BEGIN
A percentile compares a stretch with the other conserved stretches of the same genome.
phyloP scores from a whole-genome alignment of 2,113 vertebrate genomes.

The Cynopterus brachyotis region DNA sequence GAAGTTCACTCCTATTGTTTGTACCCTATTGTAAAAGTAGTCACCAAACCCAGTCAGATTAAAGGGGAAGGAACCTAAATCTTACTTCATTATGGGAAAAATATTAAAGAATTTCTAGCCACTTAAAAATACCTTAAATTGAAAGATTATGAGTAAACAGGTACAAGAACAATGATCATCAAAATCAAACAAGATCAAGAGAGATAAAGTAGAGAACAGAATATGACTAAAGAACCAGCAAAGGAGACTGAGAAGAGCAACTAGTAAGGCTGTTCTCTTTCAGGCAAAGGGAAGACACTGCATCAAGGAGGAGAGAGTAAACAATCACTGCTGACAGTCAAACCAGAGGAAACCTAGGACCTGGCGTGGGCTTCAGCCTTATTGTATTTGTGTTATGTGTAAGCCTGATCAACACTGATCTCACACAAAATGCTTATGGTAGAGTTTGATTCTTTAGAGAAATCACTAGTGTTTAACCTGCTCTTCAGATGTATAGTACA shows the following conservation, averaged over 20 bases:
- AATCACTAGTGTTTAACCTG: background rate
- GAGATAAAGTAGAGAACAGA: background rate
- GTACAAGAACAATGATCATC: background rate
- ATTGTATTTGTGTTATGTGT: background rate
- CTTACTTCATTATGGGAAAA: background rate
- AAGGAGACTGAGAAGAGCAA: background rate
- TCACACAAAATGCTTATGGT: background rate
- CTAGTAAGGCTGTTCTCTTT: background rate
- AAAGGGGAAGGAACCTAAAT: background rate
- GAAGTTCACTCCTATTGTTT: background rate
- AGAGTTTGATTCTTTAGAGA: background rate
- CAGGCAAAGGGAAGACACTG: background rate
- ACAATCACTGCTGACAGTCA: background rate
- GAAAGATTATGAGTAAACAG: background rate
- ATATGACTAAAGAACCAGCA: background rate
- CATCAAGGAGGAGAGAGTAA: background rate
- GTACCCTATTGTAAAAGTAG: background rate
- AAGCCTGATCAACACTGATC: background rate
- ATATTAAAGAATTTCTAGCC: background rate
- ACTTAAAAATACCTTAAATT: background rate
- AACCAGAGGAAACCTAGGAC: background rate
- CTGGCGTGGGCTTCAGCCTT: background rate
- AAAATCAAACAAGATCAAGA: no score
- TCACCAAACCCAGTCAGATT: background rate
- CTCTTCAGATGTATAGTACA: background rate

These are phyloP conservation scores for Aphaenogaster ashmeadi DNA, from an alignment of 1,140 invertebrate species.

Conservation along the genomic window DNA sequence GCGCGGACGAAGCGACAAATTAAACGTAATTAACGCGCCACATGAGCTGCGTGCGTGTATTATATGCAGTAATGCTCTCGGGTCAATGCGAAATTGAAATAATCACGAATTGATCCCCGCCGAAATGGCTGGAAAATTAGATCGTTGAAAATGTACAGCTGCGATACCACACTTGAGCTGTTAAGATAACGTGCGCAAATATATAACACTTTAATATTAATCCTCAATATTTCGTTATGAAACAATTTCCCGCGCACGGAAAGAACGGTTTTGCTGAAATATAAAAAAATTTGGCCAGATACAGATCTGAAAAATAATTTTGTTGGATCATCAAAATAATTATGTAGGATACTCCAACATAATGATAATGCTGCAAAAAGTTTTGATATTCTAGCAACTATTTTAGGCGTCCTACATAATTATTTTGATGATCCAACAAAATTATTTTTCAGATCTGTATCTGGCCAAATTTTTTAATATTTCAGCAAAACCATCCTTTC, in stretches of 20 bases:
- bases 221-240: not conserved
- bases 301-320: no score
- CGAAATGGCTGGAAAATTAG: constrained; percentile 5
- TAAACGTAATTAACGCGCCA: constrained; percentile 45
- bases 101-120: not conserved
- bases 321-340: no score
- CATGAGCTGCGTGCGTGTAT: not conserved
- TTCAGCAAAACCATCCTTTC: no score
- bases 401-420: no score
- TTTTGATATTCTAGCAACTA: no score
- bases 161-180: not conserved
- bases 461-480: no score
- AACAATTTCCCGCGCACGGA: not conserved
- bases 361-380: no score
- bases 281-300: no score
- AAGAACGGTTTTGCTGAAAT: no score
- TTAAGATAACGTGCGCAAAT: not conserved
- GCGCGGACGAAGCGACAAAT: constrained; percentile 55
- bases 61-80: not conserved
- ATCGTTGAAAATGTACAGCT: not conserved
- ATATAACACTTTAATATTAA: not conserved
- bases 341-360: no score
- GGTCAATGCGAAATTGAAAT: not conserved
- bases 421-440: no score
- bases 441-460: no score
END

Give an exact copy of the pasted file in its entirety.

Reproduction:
A percentile compares a stretch with the other conserved stretches of the same genome.
phyloP scores from a whole-genome alignment of 2,113 vertebrate genomes.

The Cynopterus brachyotis region DNA sequence GAAGTTCACTCCTATTGTTTGTACCCTATTGTAAAAGTAGTCACCAAACCCAGTCAGATTAAAGGGGAAGGAACCTAAATCTTACTTCATTATGGGAAAAATATTAAAGAATTTCTAGCCACTTAAAAATACCTTAAATTGAAAGATTATGAGTAAACAGGTACAAGAACAATGATCATCAAAATCAAACAAGATCAAGAGAGATAAAGTAGAGAACAGAATATGACTAAAGAACCAGCAAAGGAGACTGAGAAGAGCAACTAGTAAGGCTGTTCTCTTTCAGGCAAAGGGAAGACACTGCATCAAGGAGGAGAGAGTAAACAATCACTGCTGACAGTCAAACCAGAGGAAACCTAGGACCTGGCGTGGGCTTCAGCCTTATTGTATTTGTGTTATGTGTAAGCCTGATCAACACTGATCTCACACAAAATGCTTATGGTAGAGTTTGATTCTTTAGAGAAATCACTAGTGTTTAACCTGCTCTTCAGATGTATAGTACA shows the following conservation, averaged over 20 bases:
- AATCACTAGTGTTTAACCTG: background rate
- GAGATAAAGTAGAGAACAGA: background rate
- GTACAAGAACAATGATCATC: background rate
- ATTGTATTTGTGTTATGTGT: background rate
- CTTACTTCATTATGGGAAAA: background rate
- AAGGAGACTGAGAAGAGCAA: background rate
- TCACACAAAATGCTTATGGT: background rate
- CTAGTAAGGCTGTTCTCTTT: background rate
- AAAGGGGAAGGAACCTAAAT: background rate
- GAAGTTCACTCCTATTGTTT: background rate
- AGAGTTTGATTCTTTAGAGA: background rate
- CAGGCAAAGGGAAGACACTG: background rate
- ACAATCACTGCTGACAGTCA: background rate
- GAAAGATTATGAGTAAACAG: background rate
- ATATGACTAAAGAACCAGCA: background rate
- CATCAAGGAGGAGAGAGTAA: background rate
- GTACCCTATTGTAAAAGTAG: background rate
- AAGCCTGATCAACACTGATC: background rate
- ATATTAAAGAATTTCTAGCC: background rate
- ACTTAAAAATACCTTAAATT: background rate
- AACCAGAGGAAACCTAGGAC: background rate
- CTGGCGTGGGCTTCAGCCTT: background rate
- AAAATCAAACAAGATCAAGA: no score
- TCACCAAACCCAGTCAGATT: background rate
- CTCTTCAGATGTATAGTACA: background rate

These are phyloP conservation scores for Aphaenogaster ashmeadi DNA, from an alignment of 1,140 invertebrate species.

Conservation along the genomic window DNA sequence GCGCGGACGAAGCGACAAATTAAACGTAATTAACGCGCCACATGAGCTGCGTGCGTGTATTATATGCAGTAATGCTCTCGGGTCAATGCGAAATTGAAATAATCACGAATTGATCCCCGCCGAAATGGCTGGAAAATTAGATCGTTGAAAATGTACAGCTGCGATACCACACTTGAGCTGTTAAGATAACGTGCGCAAATATATAACACTTTAATATTAATCCTCAATATTTCGTTATGAAACAATTTCCCGCGCACGGAAAGAACGGTTTTGCTGAAATATAAAAAAATTTGGCCAGATACAGATCTGAAAAATAATTTTGTTGGATCATCAAAATAATTATGTAGGATACTCCAACATAATGATAATGCTGCAAAAAGTTTTGATATTCTAGCAACTATTTTAGGCGTCCTACATAATTATTTTGATGATCCAACAAAATTATTTTTCAGATCTGTATCTGGCCAAATTTTTTAATATTTCAGCAAAACCATCCTTTC, in stretches of 20 bases:
- bases 221-240: not conserved
- bases 301-320: no score
- CGAAATGGCTGGAAAATTAG: constrained; percentile 5
- TAAACGTAATTAACGCGCCA: constrained; percentile 45
- bases 101-120: not conserved
- bases 321-340: no score
- CATGAGCTGCGTGCGTGTAT: not conserved
- TTCAGCAAAACCATCCTTTC: no score
- bases 401-420: no score
- TTTTGATATTCTAGCAACTA: no score
- bases 161-180: not conserved
- bases 461-480: no score
- AACAATTTCCCGCGCACGGA: not conserved
- bases 361-380: no score
- bases 281-300: no score
- AAGAACGGTTTTGCTGAAAT: no score
- TTAAGATAACGTGCGCAAAT: not conserved
- GCGCGGACGAAGCGACAAAT: constrained; percentile 55
- bases 61-80: not conserved
- ATCGTTGAAAATGTACAGCT: not conserved
- ATATAACACTTTAATATTAA: not conserved
- bases 341-360: no score
- GGTCAATGCGAAATTGAAAT: not conserved
- bases 421-440: no score
- bases 441-460: no score